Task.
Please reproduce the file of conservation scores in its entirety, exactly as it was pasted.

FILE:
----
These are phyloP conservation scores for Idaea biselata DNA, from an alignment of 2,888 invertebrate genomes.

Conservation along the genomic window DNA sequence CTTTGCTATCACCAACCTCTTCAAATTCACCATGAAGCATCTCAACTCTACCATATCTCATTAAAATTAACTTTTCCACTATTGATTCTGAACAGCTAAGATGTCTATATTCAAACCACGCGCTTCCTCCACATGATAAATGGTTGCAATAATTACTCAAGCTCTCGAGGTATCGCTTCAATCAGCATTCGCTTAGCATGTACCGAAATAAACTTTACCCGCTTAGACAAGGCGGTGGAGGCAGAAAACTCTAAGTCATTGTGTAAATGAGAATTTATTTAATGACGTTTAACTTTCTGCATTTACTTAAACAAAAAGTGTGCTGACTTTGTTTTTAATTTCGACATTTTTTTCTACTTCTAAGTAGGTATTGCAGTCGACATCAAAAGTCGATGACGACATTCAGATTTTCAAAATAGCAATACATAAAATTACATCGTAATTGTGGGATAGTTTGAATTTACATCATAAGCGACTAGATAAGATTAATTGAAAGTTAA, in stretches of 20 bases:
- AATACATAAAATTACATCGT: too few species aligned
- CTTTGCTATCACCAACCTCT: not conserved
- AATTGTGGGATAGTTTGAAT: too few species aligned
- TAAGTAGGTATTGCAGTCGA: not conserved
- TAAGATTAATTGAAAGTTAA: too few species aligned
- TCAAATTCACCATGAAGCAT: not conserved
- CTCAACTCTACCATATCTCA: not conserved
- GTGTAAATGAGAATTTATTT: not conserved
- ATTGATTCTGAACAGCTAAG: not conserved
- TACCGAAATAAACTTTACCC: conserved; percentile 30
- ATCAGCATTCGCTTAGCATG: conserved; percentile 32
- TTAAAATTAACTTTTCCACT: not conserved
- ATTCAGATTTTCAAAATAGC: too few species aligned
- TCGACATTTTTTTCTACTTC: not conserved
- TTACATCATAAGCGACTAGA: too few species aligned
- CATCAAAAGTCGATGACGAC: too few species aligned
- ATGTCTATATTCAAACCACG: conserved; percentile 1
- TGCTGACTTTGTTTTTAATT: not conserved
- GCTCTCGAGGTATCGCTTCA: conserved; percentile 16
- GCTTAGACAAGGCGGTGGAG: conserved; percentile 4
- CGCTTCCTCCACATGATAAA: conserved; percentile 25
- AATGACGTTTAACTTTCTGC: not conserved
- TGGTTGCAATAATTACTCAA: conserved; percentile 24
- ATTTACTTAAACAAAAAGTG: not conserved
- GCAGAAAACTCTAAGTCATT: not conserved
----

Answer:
These are phyloP conservation scores for Idaea biselata DNA, from an alignment of 2,888 invertebrate genomes.

Conservation along the genomic window DNA sequence CTTTGCTATCACCAACCTCTTCAAATTCACCATGAAGCATCTCAACTCTACCATATCTCATTAAAATTAACTTTTCCACTATTGATTCTGAACAGCTAAGATGTCTATATTCAAACCACGCGCTTCCTCCACATGATAAATGGTTGCAATAATTACTCAAGCTCTCGAGGTATCGCTTCAATCAGCATTCGCTTAGCATGTACCGAAATAAACTTTACCCGCTTAGACAAGGCGGTGGAGGCAGAAAACTCTAAGTCATTGTGTAAATGAGAATTTATTTAATGACGTTTAACTTTCTGCATTTACTTAAACAAAAAGTGTGCTGACTTTGTTTTTAATTTCGACATTTTTTTCTACTTCTAAGTAGGTATTGCAGTCGACATCAAAAGTCGATGACGACATTCAGATTTTCAAAATAGCAATACATAAAATTACATCGTAATTGTGGGATAGTTTGAATTTACATCATAAGCGACTAGATAAGATTAATTGAAAGTTAA, in stretches of 20 bases:
- AATACATAAAATTACATCGT: too few species aligned
- CTTTGCTATCACCAACCTCT: not conserved
- AATTGTGGGATAGTTTGAAT: too few species aligned
- TAAGTAGGTATTGCAGTCGA: not conserved
- TAAGATTAATTGAAAGTTAA: too few species aligned
- TCAAATTCACCATGAAGCAT: not conserved
- CTCAACTCTACCATATCTCA: not conserved
- GTGTAAATGAGAATTTATTT: not conserved
- ATTGATTCTGAACAGCTAAG: not conserved
- TACCGAAATAAACTTTACCC: conserved; percentile 30
- ATCAGCATTCGCTTAGCATG: conserved; percentile 32
- TTAAAATTAACTTTTCCACT: not conserved
- ATTCAGATTTTCAAAATAGC: too few species aligned
- TCGACATTTTTTTCTACTTC: not conserved
- TTACATCATAAGCGACTAGA: too few species aligned
- CATCAAAAGTCGATGACGAC: too few species aligned
- ATGTCTATATTCAAACCACG: conserved; percentile 1
- TGCTGACTTTGTTTTTAATT: not conserved
- GCTCTCGAGGTATCGCTTCA: conserved; percentile 16
- GCTTAGACAAGGCGGTGGAG: conserved; percentile 4
- CGCTTCCTCCACATGATAAA: conserved; percentile 25
- AATGACGTTTAACTTTCTGC: not conserved
- TGGTTGCAATAATTACTCAA: conserved; percentile 24
- ATTTACTTAAACAAAAAGTG: not conserved
- GCAGAAAACTCTAAGTCATT: not conserved